If you are on Twitter and Instagram, you have probably noticed, and hopefully used, hashtags (#). On your phone it’s known as the pound key and looks like a mini Tic Tac Toe game, apparently it is now a baby name as well. Hashtags were first used in the late 80’s within Internet Relay Chat networks to label topics and groups, and the practice was adopted by Twitter users in 2007. Chris Messina (@chrismessina) claims to be the #godfather as it was his tweet that started it all and Wikipedia backs this up. In 2009 Twitter turned all hashtagged words into hyperlinks to search results for that keyword, making it even easier to find connected tweets.
Hashtags are used on Twitter to highlight keywords to group tweets so that discussions, events, groups and trending topics can be searched. When I attended Blog Her Food 2012 in Seattle, the organizers chose #blogherfood as the official hashtag and listed it in all their media. This was adopted by most of the Twitter users when tweeting about the conference, but some attendees still used #blogherfood12 or #blogherfood2012. By using these hashtags, it was much easier to find, follow and ReTweet or reply to our fellow conference goers and made for lots of interesting and hilarious interactions.
Instagram also uses hashtags as searchable keywords that users can use to tag their photos. When I started using Instagram I didn’t use hashtags and I only received likes or comments on my photos from people who already followed me. Once I started using hashtags in the comments my likes and followers increased. My number of spam comments increased as well, but it’s easy to do an Instagram Comment Cleanup. I recently posted the photo above on Instagram and one of the hashags I used was #herb, as bay leaf is a culinary herb used to season soups and sauces. When I checked out the profiles of some users who liked THIS photo, to see if I want to return the like or follow their images, I found a specific segment of Instagram users was liking it: pot smokers!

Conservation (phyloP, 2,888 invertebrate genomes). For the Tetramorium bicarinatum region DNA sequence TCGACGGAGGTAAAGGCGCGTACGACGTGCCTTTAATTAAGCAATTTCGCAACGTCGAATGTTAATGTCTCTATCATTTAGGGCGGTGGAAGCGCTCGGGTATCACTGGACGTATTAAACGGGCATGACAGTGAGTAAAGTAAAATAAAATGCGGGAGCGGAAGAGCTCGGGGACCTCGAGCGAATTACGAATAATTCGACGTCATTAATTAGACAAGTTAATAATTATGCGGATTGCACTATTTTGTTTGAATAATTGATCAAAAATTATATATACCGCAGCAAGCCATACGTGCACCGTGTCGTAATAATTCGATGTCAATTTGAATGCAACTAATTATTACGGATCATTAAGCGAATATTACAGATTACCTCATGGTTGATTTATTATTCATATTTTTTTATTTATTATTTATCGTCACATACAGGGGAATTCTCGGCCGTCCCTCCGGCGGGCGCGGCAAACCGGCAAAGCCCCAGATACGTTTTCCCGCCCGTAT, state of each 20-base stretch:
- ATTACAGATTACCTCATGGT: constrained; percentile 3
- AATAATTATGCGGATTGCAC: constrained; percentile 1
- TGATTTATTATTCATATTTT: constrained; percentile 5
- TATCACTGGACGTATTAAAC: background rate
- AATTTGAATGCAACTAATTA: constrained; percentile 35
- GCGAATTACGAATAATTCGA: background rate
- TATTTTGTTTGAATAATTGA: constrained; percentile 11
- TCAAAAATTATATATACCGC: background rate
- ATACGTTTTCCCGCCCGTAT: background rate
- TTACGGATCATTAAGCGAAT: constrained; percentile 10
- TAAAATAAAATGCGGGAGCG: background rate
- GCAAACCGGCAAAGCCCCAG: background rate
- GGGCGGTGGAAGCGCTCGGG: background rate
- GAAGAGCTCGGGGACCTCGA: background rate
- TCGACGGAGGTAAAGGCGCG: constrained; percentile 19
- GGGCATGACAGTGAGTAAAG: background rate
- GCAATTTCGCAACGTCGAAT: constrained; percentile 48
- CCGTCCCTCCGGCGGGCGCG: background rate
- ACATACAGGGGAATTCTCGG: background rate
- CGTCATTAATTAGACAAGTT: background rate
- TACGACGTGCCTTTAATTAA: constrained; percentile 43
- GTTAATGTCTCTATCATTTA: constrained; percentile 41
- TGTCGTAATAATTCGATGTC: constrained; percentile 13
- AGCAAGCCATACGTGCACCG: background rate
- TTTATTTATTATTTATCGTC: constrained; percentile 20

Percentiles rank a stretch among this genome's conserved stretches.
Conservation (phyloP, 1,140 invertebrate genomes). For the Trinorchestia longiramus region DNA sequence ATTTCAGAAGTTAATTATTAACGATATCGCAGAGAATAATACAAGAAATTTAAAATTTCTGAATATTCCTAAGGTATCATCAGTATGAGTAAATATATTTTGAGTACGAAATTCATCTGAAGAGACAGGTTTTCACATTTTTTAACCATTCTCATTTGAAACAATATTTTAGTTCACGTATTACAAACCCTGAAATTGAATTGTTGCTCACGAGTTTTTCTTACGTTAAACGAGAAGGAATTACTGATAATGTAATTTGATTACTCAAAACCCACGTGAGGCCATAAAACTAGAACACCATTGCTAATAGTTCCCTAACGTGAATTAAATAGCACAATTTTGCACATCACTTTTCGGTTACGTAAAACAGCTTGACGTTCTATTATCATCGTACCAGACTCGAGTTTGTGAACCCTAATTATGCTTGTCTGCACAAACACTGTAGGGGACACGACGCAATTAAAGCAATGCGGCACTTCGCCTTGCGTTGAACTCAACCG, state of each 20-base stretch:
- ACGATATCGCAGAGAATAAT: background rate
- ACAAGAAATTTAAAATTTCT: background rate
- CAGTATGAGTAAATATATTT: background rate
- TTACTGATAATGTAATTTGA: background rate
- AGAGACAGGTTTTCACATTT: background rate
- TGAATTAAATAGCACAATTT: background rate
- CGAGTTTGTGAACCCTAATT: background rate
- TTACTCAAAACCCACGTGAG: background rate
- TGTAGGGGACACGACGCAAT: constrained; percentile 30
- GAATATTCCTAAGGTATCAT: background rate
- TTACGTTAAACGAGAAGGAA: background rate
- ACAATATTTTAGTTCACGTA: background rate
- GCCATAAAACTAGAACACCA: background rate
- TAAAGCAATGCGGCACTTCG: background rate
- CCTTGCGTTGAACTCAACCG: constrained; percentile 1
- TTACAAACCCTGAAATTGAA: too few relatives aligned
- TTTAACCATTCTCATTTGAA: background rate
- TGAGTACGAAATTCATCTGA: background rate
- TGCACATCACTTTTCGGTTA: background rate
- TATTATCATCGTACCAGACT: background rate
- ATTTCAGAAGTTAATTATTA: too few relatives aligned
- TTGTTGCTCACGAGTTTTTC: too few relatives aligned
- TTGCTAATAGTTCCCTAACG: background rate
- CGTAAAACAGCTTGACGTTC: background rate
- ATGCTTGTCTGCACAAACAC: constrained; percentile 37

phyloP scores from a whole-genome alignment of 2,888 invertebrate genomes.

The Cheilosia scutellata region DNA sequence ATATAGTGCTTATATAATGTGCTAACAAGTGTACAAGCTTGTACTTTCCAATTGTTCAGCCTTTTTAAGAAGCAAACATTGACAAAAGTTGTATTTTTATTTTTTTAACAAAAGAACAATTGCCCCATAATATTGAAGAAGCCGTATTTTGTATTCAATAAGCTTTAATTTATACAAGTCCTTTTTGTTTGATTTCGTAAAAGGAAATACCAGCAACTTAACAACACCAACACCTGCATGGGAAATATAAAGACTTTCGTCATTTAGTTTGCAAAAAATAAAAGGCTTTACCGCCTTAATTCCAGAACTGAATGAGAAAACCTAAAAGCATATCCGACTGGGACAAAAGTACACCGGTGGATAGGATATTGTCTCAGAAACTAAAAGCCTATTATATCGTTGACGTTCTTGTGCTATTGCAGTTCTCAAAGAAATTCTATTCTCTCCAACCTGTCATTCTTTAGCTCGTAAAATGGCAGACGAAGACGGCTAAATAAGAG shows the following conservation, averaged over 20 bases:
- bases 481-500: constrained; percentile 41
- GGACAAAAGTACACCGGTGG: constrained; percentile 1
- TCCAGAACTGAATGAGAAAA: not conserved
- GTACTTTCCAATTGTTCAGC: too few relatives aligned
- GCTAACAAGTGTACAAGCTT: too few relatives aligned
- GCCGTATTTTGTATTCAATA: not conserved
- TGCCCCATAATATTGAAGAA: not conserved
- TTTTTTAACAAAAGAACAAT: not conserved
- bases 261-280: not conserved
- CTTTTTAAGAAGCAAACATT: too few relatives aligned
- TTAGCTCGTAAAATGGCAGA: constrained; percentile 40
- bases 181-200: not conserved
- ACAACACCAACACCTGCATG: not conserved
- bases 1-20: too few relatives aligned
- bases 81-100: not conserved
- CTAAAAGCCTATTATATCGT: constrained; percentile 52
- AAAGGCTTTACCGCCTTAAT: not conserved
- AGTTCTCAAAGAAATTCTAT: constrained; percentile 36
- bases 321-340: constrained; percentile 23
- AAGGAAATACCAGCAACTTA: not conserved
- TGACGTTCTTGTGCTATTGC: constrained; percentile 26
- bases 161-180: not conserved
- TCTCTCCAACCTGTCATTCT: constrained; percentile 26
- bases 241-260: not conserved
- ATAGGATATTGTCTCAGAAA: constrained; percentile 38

Hashtags can also be used to add a touch of humour, emotion or context to a tweet or a photo with no intention of categorization or search-ability. Yes, you can just make up your own!
So, don’t be afraid to use a hashtag or two, just try not to go overboard on Twitter unless it is for comedic effect. The accepted etiquette on Twitter is a maximum of two hashtags per tweet, these can be added to keywords already used in the message or tagged on at the end. On Instagram you can go crazy with the hashtags, but I suggest creating a second comment to load up, especially if you are sharing to Facebook and/or Twitter. Hashtags are not that useful on Facebook for categorizing, but the humour does translate, just not to your grandparents’ generation… at least not yet.
What are the best/worst hashtags you have seen/used?
- 5 great tips for using Twitter hashtags (intranetfuture.com)
- Who owns the hashtag? (It isn’t Twitter) (theverge.com)
- # The Hashtag, Innovation and Social Learning (kakiewrites.wordpress.com)
- Avoiding Hashtag Fails (socialmediatoday.com)
- 44 Essential Twitter Hashtags Every Author Should Know (selfpubbooks.wordpress.com)
- Are Hashtags In Commercials Effective? [Infographic] (sysomos.com)
- Brian Honigman: The 100 Most Popular Hashtags on Instagram (huffingtonpost.com)
- Must Know Hashtags for Social Media Marketing (mrkovalenko.wordpress.com)
- Hashtags are #everywhere (drakej70.wordpress.com)